Friday, September 14, 2007
How to Survive a Dissertation: Part I
Now that I am a bonafide PhD, I do not claim to know anything and everything about writing dissertations. (Nor do I resemble anything close to the above figure). I do know what helped me. Writing it here does NOT mean I always followed my own advice, but when I did, I reaped the rewards. I decided to consolidate my dissertation experiences into a helpful guide (I hope) and this idea has already received an enthusiastic endorsement from several friends who are dissertators. This post will offer some general advice that is applicable to any long writing project, not just a dissertation. I hope you find it useful!
1. Carry a moleskine, small notebook, whatever suits your purpose. Have another one on your bedside table, and another at your home work station.
Ideas have a bad habit of appearing at the most inconvenient times. As any good GTDer knows, the Ubiquitous Capture Tool (UCT) is of the utmost import. This is especially true for the dissertator. If you think you'll remember to write it down, you probably won't. Don't take chances. (Moleskines or a notebook with a pocket are especially helpful if you run into a dissertation contact who hands you their card). While PDAs can be good UCTs, generally they get a little overloaded if you have a flurry of inspiration and your idea translates into an entire paragraph or two of workable material.
2. Envision the end. Use your imagination.
When gravity is seemingly pulling you toward the molten core of the earth, stop what you are doing and allow yourself to daydream. For me, it helped to think about calling my college mentor and introducing myself as "Dr." For you, it might be something else: telling your parents, eating that pint of Ben & Jerry's you promised yourself, whatever. Allow yourself to fantasize. There is a whole lot of data out there about the positive effects of envisioning your goal. Close your eyes and let yourself really feel whatever emotions you'd like. This may sound cheesy, but it really does help when you feel isolated and like no one really cares if you finish.
3. Beware the Vices and the Stress
Watch the drinking, smoking, caffeine, (insert your own vice). Life will continue after the dissertation and you'll want to be healthy enough to enjoy it. Graduate School takes enough of a toll on your health without you helping! That said, I am not suggesting you become an ascetic. Just watch yourself. If you notice that you are using alcohol (for instance) as a crutch, something has to change. I promise that your dissertation won't get written any faster if you drink a martini, or two, or three. I can attest to this (lest you think I'm a hypocrite).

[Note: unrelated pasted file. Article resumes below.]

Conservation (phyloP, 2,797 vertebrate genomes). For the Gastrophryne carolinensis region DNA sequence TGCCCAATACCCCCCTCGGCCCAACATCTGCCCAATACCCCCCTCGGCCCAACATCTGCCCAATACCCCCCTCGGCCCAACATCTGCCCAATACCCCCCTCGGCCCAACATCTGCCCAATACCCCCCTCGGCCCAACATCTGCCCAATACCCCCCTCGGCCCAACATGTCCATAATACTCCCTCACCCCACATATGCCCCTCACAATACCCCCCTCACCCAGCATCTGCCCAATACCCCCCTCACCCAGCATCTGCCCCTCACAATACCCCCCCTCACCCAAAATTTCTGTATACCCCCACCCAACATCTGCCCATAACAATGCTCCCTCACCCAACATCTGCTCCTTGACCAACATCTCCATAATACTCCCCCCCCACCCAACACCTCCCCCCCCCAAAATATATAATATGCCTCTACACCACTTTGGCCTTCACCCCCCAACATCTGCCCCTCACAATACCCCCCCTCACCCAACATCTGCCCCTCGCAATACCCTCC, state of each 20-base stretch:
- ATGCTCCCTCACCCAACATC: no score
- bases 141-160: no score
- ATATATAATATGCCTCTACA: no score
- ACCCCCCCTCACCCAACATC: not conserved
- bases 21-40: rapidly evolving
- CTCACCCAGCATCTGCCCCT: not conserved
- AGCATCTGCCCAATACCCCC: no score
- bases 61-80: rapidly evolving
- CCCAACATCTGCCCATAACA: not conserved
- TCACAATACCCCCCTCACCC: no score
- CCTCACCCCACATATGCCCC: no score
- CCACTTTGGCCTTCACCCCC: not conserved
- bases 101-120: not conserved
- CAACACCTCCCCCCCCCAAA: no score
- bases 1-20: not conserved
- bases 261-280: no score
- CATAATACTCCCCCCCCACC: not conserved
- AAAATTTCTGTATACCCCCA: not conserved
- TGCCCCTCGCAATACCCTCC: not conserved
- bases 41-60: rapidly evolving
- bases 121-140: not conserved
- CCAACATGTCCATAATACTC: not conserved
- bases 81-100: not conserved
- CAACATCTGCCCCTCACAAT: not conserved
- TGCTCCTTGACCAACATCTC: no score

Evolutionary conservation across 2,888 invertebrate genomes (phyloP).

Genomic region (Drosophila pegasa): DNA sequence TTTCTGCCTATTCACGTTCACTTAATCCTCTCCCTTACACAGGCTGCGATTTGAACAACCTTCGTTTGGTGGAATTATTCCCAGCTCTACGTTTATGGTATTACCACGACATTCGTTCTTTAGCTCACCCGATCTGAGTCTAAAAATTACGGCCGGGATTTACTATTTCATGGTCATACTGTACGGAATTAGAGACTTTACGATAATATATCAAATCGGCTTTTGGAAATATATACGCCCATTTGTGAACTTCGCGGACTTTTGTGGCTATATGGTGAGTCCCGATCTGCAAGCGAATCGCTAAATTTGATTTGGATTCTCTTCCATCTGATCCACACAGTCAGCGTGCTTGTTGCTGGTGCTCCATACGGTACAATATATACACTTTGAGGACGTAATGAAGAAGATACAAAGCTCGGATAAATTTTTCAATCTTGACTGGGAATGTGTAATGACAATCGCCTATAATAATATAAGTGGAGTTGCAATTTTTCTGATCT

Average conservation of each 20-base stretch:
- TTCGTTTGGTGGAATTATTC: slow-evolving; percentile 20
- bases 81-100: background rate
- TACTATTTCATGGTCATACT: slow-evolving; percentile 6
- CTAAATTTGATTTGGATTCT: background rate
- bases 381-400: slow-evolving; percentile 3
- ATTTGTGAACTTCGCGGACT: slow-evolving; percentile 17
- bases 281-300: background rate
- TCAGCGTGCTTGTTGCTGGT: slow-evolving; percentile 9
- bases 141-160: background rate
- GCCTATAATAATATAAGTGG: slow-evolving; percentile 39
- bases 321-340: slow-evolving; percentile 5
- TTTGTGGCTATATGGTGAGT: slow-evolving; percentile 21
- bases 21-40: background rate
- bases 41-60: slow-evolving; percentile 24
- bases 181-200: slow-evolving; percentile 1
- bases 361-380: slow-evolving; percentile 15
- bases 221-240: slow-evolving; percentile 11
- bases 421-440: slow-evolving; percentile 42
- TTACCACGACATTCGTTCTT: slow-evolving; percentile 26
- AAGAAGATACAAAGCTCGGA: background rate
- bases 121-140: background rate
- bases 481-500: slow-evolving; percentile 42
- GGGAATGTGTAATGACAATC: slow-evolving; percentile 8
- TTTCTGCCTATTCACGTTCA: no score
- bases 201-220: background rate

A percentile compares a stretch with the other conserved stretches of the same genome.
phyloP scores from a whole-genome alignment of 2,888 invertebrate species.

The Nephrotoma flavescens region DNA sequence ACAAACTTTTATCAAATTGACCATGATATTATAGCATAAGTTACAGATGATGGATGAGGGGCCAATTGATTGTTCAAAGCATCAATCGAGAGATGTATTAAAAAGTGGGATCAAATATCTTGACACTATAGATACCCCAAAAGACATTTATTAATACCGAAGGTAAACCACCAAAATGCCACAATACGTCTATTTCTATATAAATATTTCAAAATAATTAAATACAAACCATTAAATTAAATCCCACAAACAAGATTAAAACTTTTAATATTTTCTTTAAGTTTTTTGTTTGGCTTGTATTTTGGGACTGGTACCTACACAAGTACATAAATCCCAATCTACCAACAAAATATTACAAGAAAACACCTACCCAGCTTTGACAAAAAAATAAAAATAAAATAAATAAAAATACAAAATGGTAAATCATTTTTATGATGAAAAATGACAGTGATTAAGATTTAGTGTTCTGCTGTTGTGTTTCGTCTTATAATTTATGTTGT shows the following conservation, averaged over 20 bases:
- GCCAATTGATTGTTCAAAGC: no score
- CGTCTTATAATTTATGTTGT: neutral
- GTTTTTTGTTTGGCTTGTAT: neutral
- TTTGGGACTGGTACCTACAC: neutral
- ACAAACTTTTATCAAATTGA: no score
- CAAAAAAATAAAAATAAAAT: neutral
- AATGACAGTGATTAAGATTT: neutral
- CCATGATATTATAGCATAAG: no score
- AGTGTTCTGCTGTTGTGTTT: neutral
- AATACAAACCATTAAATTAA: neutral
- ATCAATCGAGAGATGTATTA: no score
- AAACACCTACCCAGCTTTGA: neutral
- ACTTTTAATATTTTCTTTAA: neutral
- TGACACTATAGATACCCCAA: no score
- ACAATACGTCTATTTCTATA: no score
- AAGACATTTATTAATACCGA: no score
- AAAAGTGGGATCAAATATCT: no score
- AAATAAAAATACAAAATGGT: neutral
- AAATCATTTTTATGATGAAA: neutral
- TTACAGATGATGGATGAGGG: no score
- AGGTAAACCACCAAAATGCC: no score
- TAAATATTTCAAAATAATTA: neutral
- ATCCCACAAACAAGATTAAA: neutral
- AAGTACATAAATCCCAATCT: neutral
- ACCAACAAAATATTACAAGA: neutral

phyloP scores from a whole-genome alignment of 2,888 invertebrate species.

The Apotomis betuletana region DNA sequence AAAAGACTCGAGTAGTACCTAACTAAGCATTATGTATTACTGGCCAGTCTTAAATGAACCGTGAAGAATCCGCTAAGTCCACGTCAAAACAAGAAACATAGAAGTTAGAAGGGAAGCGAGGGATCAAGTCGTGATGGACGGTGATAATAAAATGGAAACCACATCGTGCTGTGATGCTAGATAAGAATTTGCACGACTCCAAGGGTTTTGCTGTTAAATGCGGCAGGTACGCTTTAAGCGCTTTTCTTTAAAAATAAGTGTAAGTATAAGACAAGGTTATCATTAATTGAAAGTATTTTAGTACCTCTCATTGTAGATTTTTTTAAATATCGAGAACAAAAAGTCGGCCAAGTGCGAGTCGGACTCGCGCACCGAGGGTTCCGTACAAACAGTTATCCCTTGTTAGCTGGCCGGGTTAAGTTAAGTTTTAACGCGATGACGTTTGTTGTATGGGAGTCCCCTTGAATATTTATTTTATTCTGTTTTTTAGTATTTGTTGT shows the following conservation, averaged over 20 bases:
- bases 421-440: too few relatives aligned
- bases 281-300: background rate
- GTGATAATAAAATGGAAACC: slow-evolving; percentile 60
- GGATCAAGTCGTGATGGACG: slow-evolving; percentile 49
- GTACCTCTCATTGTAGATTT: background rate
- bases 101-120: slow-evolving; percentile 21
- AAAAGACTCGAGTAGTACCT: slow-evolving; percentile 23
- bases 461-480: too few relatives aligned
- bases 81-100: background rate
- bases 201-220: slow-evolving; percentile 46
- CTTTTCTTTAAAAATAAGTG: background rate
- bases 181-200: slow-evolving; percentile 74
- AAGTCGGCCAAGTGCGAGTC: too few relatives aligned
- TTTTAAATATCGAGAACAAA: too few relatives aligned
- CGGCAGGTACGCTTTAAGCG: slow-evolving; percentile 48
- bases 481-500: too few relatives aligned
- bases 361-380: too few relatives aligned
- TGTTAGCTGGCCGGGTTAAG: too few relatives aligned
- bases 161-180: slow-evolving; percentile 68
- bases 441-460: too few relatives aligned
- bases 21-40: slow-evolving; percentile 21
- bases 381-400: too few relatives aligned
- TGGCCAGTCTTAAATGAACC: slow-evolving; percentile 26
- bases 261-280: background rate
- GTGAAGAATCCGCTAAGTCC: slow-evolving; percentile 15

Make time to exercise. You've got to. Even if it is only a half hour of stretching, working on a Liszt piano concerto, whatever. While I didn't graph it, I'm fairly sure there was a direct correlation between the days I exercised and the days I was most productive.
Meditate. I don't mean that you have to sit on a mat in the lotus position and hum. That is an option, however. Just take some quiet time alone to concentrate on your breathing. This can be in your house, or in some nice outside locale. I recommend this especially before you sit down to write.
Take breaks and take them often. Do not even attempt to do three hours of uninterrupted dissertation work. If you have three hours of work in you, it will happen on its own. Set a more reasonable goal, even if it is only fifteen minutes (see book recommendation below). USE A TIMER. A general rule, however, is that the break should be shorter than the work time.
Posture. While this may seem like a no-brainer, most people who sit at the computer all day have terrible posture (myself included). This really will affect your emotional/psychological well-being and your ability to focus. Make sure you have a good chair with good lumbar support. Your abdominal muscles should be supporting your spine. Your arms should be supported on your desk when you type. Better carriage gives you more energy. I forget my posture at almost an hourly rate, so I have a post-it on my computer that says "POSTURE." Your chiropractor will thank you.
4. Fifteen Minutes a Day
I've read quite a few books on how to write a dissertation and I'll be reviewing them here. One of the best, in my opinion, is Joan Bolker's Writing Your Dissertation in Fifteen Minutes A Day: A Guide to Starting, Revising, and Finishing Your Doctoral Thesis. Bolker has numerous worthy suggestions and excellent practical advice, but what I'd like to focus on is the "fifteen minute" idea. EVERYONE has fifteen minutes.
The hardest part to writing (anything) is getting started. Sitting down to "draft a chapter" is a far more daunting task than sitting down to write fifteen minutes of material. More often than not, 15 minutes will turn into an hour without you thinking about it. But, on the days it doesn't, the likelihood is that you will have at least a couple sentences of usable material. If you are feeling really unmotivated, I suggest what I call "barfing it out" (elegant, yes?). Don't worry if it isn't pretty or doesn't even make logical sense...just get it out of your head and on to the paper. Leave it be, then return to it the next day to see what you can extract from the gobbeldygook. You may be surprised.
The next installment will feature more practical advice on maintaining bibliographies, MS Word strategies, backups and exciting topics like that! I look forward to comments and helpful tips from my readers!!